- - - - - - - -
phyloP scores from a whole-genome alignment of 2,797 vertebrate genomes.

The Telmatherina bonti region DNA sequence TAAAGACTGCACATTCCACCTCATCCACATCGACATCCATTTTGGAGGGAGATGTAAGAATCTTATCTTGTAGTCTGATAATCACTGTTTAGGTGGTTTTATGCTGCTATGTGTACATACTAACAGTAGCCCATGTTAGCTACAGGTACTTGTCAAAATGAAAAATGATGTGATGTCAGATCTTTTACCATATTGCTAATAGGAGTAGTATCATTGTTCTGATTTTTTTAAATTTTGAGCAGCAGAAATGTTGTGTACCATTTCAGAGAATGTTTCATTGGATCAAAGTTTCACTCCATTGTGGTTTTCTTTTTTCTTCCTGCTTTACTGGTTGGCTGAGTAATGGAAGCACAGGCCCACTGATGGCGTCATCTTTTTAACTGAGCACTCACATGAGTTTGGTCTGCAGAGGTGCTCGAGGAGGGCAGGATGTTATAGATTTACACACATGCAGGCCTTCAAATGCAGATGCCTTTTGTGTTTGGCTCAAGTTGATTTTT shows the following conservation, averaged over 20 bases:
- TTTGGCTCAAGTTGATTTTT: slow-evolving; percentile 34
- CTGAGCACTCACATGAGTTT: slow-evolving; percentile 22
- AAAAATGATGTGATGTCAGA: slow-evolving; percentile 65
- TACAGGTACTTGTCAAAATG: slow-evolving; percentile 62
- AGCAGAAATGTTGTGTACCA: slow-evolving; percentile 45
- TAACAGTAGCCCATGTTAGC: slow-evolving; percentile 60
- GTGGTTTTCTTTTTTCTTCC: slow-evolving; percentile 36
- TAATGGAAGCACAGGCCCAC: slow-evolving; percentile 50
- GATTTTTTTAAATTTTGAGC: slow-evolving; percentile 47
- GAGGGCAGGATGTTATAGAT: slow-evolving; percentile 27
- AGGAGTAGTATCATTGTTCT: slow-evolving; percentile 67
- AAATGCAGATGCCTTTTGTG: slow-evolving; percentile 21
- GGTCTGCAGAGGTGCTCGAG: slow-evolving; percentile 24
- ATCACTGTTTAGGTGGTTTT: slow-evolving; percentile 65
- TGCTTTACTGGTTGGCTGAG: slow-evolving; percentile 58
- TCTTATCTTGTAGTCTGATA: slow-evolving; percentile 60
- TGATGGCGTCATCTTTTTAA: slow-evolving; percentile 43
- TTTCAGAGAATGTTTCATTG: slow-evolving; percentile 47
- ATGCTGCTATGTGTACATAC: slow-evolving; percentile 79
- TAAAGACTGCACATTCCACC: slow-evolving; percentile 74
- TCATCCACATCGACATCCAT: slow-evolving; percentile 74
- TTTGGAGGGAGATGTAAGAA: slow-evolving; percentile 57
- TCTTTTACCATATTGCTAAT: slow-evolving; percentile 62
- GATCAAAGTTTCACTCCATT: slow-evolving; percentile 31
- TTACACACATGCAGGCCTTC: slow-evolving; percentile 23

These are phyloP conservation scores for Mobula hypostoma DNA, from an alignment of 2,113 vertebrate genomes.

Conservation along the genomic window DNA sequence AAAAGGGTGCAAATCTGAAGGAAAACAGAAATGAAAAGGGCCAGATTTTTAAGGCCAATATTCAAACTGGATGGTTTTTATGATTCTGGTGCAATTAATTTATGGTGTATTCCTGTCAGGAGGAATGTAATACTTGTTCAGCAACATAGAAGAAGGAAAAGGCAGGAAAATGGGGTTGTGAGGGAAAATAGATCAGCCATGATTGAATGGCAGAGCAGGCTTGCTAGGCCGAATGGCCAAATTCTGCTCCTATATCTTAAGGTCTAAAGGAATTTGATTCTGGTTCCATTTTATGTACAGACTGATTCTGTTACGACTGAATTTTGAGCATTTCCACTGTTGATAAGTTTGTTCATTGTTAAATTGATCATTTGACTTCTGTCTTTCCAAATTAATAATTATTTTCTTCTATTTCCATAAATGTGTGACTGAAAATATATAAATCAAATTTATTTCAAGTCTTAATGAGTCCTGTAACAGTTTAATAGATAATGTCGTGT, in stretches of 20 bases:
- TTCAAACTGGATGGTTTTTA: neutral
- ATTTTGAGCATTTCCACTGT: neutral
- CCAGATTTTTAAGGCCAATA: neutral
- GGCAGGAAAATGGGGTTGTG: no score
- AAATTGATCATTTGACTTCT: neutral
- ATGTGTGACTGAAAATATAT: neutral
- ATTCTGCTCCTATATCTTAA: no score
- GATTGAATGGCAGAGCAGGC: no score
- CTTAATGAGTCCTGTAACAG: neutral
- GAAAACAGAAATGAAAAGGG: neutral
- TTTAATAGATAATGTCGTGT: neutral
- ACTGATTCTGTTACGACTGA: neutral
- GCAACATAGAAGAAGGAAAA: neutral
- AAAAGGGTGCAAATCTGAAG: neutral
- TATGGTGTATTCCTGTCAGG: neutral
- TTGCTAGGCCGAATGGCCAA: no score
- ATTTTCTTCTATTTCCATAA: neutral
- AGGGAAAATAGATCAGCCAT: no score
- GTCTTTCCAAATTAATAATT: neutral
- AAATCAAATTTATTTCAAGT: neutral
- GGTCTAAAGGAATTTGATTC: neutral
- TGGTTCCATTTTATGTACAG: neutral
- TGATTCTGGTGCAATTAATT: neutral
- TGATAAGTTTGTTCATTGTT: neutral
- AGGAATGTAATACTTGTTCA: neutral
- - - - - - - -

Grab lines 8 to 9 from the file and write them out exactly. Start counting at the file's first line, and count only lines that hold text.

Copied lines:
- TAACAGTAGCCCATGTTAGC: slow-evolving; percentile 60
- GTGGTTTTCTTTTTTCTTCC: slow-evolving; percentile 36